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People with dementia must have say in care: panel

Advance care planning (ACP) for people with dementia must focus on the individual with dementia and a new approach is needed to ensure their voice is heard.

These were key points experts raised during a forum on the topic, held in Sydney this week.

The event also launched a new report from a national project that aims to improve the quality and uptake of ACP for people with dementia.

The research, conducted by the Cognitive Decline Partnership Centre and HammondCare, put forward seven key recommendations to assist in developing a national model of ACP for people with dementia and other forms of cognitive impairment.

Researchers conducted a review of literature and interviewed more than 80 people, including people with dementia, carers, health- and aged-care providers, academics and government officials.
The recommendations delved into areas such as timeliness and what ACP should cover.

Project lead professor Meera Agar, from HammondCare and the University of Technology Sydney, said the report highlighted the need to focus on empowering people with dementia and their families to have conversations about their values and wishes.

“It’s also important to have a health professional workforce who are highly skilled and place value on supporting these discussions,” Agar said. “Our research also shows it is imperative that better systems and training are put in place to ensure anyone who is involved in the care of a person with dementia inquires about earlier discussions, involves the person as much as possible, and respects these wishes when decisions about care need to be made.”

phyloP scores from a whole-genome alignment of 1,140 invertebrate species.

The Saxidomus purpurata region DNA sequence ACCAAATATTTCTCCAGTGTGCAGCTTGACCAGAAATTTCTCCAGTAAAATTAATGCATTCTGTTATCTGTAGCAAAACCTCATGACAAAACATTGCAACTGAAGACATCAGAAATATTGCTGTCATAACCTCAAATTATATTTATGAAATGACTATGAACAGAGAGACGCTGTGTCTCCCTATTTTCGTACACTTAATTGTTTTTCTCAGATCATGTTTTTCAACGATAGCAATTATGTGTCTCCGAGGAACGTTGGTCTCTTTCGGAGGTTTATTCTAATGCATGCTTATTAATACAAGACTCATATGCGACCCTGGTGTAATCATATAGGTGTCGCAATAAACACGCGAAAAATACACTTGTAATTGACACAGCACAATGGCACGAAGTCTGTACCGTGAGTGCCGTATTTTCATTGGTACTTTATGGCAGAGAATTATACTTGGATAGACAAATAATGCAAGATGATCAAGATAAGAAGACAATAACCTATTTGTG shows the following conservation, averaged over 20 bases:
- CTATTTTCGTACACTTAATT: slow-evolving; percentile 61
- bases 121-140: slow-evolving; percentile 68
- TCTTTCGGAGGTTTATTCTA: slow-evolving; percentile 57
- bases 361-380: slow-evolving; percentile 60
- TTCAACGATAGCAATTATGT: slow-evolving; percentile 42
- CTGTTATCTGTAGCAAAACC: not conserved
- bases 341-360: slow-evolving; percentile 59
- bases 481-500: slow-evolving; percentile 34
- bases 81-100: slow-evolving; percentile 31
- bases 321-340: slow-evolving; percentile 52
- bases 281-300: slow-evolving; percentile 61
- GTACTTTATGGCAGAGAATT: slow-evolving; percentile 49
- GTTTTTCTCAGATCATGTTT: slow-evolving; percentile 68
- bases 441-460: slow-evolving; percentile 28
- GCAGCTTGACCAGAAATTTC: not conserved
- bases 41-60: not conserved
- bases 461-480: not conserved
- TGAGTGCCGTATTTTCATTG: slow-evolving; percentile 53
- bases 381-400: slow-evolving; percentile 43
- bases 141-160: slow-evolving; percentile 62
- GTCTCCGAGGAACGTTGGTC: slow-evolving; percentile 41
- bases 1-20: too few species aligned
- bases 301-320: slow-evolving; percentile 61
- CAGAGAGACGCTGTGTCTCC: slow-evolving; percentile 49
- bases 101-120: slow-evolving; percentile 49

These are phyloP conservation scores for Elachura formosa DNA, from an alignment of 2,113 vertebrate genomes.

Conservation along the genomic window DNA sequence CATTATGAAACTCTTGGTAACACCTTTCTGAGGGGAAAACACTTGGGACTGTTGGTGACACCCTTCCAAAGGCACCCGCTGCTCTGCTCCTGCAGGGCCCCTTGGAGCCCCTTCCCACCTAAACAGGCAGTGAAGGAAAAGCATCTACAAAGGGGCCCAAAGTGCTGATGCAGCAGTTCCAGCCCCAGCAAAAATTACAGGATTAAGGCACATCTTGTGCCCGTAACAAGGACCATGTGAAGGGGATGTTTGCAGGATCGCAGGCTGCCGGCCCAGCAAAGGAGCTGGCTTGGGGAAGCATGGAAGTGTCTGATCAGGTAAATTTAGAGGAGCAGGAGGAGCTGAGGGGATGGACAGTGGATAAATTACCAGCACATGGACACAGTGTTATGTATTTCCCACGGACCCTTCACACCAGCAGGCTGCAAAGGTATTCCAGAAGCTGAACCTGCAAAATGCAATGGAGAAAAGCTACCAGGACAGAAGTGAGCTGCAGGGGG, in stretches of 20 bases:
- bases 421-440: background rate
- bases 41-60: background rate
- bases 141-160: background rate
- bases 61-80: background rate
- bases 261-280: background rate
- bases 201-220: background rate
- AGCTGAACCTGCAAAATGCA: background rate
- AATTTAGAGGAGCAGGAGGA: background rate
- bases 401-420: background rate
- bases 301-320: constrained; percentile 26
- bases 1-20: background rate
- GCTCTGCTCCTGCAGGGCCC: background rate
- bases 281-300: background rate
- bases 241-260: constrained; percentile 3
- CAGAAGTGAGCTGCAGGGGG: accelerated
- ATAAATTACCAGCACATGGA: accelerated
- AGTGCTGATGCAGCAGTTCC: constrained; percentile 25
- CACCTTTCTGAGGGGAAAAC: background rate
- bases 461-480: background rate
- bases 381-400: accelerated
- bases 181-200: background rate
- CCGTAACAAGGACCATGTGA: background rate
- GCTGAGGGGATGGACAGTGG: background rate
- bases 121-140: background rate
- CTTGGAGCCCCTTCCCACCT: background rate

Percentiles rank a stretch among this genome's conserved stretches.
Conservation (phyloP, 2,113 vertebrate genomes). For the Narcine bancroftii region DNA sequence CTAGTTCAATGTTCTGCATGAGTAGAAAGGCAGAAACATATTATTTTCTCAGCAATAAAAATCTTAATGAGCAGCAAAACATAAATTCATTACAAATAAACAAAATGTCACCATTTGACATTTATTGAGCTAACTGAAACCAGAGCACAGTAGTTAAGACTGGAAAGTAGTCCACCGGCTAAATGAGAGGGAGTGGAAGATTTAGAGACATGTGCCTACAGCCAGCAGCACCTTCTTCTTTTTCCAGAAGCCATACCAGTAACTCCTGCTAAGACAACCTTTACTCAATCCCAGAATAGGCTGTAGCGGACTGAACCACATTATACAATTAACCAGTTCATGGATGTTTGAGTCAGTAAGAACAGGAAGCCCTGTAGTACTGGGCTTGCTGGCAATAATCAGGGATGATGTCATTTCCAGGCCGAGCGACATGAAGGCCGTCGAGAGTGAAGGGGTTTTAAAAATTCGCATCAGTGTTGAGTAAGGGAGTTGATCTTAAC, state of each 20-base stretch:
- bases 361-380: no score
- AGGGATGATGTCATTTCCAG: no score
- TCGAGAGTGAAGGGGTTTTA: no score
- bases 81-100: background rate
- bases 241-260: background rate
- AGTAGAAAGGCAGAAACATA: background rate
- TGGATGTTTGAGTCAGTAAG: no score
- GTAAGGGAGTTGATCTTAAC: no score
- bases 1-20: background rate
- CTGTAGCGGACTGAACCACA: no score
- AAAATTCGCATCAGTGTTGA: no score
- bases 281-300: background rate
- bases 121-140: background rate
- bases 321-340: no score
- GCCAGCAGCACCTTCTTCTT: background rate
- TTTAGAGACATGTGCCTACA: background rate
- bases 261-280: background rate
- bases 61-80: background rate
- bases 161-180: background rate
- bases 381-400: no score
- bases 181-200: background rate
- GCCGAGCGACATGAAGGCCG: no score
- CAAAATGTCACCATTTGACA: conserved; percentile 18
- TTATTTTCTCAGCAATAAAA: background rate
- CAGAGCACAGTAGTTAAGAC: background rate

Panellist professor Lynn Chenoweth, from the Centre for Healthy Brain Ageing at the University of New South Wales, said people with dementia are often denied the opportunity to make care decisions for themselves.

“Often the reason for that is because the discussions are held far too late,” she said. “Instead of speaking with the person about these important matters of their life when they’re first diagnosed with dementia or the family becomes aware that something is going on, [it’s] often left to the very last moment when a person enters either a residential care facility or they end up in hospital because of some acute condition.”

Chenoweth recommended holding conversations around advance care planning early.

The seven key recommendations spelled out in the report are:

  • ACP should cover an extended period of time and include a wide range of issues
  • Individuals should receive a timely diagnosis of dementia and information about the potential prognosis
  • ACP should be done as soon as possible after diagnosis of dementia, if not done previously
  • Effective ACP requires conversations that focus on understanding a person’s values and beliefs, and what is important to them
  • The appointment of one or more substitute decision-makers is critical
  • They should be involved in discussions and decision-making as much as possible
  • Particular care is needed with transfers between health and care settings.
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